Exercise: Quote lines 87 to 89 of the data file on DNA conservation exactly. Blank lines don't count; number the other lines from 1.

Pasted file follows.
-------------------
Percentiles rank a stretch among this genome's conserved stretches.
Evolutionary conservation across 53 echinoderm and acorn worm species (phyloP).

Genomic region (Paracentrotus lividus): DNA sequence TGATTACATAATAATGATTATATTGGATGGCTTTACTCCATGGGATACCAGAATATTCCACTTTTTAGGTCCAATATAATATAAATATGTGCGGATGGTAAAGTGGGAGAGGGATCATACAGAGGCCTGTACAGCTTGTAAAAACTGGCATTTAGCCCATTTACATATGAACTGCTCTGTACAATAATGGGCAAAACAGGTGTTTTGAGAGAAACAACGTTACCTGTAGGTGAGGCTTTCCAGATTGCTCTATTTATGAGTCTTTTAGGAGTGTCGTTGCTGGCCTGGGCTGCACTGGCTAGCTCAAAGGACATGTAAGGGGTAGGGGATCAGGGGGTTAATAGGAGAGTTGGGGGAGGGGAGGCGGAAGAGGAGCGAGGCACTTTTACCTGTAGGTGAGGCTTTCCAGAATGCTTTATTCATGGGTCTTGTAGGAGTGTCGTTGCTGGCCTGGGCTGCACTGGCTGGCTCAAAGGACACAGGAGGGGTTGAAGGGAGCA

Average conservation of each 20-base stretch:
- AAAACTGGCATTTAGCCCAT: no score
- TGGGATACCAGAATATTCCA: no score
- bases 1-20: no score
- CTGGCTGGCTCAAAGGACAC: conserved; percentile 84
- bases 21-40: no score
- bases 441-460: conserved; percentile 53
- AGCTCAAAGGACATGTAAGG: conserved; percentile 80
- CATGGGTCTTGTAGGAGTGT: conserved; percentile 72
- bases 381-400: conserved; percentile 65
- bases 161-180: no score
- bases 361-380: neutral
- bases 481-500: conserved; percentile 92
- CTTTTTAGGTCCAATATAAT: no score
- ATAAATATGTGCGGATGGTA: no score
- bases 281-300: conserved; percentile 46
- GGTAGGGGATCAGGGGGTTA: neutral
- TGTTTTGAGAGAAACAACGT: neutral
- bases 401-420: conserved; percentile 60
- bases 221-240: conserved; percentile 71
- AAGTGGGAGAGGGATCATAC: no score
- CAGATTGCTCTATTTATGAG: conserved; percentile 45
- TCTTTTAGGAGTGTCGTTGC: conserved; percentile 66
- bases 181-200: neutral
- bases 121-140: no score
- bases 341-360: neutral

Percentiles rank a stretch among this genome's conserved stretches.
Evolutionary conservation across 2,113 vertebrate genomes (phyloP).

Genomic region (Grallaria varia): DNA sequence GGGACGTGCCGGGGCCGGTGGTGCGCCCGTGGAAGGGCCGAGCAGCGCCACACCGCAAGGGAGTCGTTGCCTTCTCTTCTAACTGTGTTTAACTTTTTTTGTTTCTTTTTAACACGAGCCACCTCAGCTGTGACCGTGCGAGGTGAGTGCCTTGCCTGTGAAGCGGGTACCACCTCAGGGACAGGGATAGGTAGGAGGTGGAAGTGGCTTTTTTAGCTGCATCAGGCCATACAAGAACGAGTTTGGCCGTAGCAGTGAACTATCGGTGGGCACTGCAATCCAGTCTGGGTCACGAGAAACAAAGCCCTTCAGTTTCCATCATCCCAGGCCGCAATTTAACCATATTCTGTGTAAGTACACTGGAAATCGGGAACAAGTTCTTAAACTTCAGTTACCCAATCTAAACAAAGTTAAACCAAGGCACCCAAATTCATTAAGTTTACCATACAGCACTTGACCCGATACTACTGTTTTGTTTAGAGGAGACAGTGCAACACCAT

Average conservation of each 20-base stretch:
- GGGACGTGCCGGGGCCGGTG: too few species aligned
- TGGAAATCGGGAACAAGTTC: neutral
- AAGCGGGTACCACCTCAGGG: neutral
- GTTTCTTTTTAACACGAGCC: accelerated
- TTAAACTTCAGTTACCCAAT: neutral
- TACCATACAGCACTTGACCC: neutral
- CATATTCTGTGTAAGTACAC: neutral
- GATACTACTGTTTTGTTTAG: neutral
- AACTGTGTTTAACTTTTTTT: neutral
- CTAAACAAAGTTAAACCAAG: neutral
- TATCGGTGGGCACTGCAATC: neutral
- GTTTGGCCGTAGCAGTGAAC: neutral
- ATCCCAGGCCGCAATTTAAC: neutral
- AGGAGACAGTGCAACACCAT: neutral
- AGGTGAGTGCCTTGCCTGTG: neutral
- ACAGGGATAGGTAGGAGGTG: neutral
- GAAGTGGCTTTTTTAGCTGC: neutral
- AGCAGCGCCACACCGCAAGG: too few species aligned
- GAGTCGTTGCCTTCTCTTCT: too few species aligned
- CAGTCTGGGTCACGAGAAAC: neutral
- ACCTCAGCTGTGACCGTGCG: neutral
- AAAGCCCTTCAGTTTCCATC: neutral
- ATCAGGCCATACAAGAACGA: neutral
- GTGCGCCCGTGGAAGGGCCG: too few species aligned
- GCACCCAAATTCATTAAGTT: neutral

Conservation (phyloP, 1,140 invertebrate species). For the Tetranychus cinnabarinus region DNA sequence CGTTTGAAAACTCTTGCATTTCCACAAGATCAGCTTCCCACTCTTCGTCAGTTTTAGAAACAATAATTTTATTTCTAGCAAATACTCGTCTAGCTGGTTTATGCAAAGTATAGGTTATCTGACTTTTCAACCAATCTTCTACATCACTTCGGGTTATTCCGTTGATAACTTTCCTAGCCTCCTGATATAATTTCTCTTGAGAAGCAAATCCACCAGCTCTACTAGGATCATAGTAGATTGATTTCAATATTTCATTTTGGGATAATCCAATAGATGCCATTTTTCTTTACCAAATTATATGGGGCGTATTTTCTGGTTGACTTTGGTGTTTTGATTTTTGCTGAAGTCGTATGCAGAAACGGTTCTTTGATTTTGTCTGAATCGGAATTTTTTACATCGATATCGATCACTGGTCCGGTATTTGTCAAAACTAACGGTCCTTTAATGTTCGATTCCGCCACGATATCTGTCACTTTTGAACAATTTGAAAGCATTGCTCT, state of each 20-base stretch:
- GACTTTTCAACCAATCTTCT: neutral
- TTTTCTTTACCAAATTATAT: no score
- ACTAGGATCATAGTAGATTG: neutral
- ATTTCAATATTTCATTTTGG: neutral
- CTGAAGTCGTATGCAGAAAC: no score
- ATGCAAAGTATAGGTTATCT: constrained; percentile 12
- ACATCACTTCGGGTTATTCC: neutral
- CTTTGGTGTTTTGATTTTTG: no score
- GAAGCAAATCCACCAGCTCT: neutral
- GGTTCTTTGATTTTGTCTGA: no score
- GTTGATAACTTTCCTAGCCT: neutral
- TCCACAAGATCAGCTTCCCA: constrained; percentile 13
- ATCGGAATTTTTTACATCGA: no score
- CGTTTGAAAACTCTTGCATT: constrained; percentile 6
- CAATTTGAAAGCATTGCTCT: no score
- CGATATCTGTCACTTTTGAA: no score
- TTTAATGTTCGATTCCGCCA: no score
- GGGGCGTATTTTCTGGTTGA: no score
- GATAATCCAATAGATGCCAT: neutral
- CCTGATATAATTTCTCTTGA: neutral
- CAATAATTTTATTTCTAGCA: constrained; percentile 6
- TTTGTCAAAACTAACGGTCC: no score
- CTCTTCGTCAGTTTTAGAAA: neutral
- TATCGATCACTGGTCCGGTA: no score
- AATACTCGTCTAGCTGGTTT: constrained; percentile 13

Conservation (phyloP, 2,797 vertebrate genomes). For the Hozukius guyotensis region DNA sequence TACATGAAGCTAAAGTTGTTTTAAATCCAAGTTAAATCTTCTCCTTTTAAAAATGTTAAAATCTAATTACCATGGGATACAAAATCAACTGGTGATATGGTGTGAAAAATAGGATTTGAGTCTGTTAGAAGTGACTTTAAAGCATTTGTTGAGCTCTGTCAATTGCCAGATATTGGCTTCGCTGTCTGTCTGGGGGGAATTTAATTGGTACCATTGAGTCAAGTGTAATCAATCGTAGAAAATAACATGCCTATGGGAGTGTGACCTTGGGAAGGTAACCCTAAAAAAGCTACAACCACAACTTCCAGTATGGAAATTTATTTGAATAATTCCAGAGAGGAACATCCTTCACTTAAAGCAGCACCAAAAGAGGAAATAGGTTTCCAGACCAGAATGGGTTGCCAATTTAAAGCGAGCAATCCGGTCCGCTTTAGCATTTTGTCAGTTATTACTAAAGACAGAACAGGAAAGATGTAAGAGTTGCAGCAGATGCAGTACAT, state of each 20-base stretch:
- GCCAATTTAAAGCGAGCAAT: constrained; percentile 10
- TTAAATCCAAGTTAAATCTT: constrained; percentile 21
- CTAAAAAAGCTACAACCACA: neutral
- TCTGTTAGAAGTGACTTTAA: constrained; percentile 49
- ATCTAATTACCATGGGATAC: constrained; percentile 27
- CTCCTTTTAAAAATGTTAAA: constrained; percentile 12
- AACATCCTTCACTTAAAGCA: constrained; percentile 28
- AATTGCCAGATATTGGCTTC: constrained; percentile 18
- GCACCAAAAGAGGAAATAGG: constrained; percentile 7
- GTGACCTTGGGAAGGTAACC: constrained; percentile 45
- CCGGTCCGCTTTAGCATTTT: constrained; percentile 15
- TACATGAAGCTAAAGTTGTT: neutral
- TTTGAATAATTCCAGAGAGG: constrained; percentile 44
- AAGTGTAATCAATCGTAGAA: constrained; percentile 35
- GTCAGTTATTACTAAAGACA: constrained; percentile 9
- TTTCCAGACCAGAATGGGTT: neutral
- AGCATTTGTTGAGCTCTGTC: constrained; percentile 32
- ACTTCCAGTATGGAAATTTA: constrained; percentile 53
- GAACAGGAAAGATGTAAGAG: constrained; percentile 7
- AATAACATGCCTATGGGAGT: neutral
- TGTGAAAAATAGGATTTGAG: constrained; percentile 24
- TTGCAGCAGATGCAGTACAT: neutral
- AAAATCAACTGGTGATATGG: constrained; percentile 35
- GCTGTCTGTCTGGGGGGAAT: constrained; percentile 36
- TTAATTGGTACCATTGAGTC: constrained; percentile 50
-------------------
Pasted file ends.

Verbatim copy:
- TTAAATCCAAGTTAAATCTT: constrained; percentile 21
- CTAAAAAAGCTACAACCACA: neutral
- TCTGTTAGAAGTGACTTTAA: constrained; percentile 49